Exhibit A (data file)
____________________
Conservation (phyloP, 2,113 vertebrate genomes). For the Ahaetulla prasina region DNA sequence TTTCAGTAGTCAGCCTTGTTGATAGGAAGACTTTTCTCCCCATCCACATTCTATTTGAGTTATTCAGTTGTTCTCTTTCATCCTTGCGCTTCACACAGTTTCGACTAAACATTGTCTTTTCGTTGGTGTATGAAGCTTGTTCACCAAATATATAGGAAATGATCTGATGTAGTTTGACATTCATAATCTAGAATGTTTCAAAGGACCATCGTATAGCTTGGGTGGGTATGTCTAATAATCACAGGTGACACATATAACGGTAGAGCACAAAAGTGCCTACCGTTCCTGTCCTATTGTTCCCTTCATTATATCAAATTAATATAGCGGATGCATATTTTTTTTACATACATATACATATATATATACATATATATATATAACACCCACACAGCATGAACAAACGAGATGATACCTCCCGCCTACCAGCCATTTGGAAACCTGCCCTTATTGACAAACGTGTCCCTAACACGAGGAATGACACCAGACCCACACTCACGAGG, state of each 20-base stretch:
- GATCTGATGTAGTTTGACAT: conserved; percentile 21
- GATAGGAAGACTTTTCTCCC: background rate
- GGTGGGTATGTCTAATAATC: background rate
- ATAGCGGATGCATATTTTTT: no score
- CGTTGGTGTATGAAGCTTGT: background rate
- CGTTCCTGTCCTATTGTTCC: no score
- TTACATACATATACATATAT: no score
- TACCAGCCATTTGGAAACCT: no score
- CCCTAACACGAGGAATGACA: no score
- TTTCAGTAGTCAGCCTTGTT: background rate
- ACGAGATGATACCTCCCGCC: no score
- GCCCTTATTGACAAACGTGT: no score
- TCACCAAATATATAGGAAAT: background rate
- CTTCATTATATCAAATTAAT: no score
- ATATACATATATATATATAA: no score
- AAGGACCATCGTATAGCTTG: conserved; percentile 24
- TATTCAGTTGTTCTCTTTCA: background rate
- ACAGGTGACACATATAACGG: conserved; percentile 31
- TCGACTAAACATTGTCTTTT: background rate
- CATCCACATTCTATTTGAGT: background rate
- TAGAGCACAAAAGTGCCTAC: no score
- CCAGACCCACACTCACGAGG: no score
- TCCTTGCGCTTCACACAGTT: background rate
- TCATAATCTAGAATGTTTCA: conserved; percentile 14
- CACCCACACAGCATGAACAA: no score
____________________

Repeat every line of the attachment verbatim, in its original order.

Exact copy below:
Conservation (phyloP, 2,113 vertebrate genomes). For the Ahaetulla prasina region DNA sequence TTTCAGTAGTCAGCCTTGTTGATAGGAAGACTTTTCTCCCCATCCACATTCTATTTGAGTTATTCAGTTGTTCTCTTTCATCCTTGCGCTTCACACAGTTTCGACTAAACATTGTCTTTTCGTTGGTGTATGAAGCTTGTTCACCAAATATATAGGAAATGATCTGATGTAGTTTGACATTCATAATCTAGAATGTTTCAAAGGACCATCGTATAGCTTGGGTGGGTATGTCTAATAATCACAGGTGACACATATAACGGTAGAGCACAAAAGTGCCTACCGTTCCTGTCCTATTGTTCCCTTCATTATATCAAATTAATATAGCGGATGCATATTTTTTTTACATACATATACATATATATATACATATATATATATAACACCCACACAGCATGAACAAACGAGATGATACCTCCCGCCTACCAGCCATTTGGAAACCTGCCCTTATTGACAAACGTGTCCCTAACACGAGGAATGACACCAGACCCACACTCACGAGG, state of each 20-base stretch:
- GATCTGATGTAGTTTGACAT: conserved; percentile 21
- GATAGGAAGACTTTTCTCCC: background rate
- GGTGGGTATGTCTAATAATC: background rate
- ATAGCGGATGCATATTTTTT: no score
- CGTTGGTGTATGAAGCTTGT: background rate
- CGTTCCTGTCCTATTGTTCC: no score
- TTACATACATATACATATAT: no score
- TACCAGCCATTTGGAAACCT: no score
- CCCTAACACGAGGAATGACA: no score
- TTTCAGTAGTCAGCCTTGTT: background rate
- ACGAGATGATACCTCCCGCC: no score
- GCCCTTATTGACAAACGTGT: no score
- TCACCAAATATATAGGAAAT: background rate
- CTTCATTATATCAAATTAAT: no score
- ATATACATATATATATATAA: no score
- AAGGACCATCGTATAGCTTG: conserved; percentile 24
- TATTCAGTTGTTCTCTTTCA: background rate
- ACAGGTGACACATATAACGG: conserved; percentile 31
- TCGACTAAACATTGTCTTTT: background rate
- CATCCACATTCTATTTGAGT: background rate
- TAGAGCACAAAAGTGCCTAC: no score
- CCAGACCCACACTCACGAGG: no score
- TCCTTGCGCTTCACACAGTT: background rate
- TCATAATCTAGAATGTTTCA: conserved; percentile 14
- CACCCACACAGCATGAACAA: no score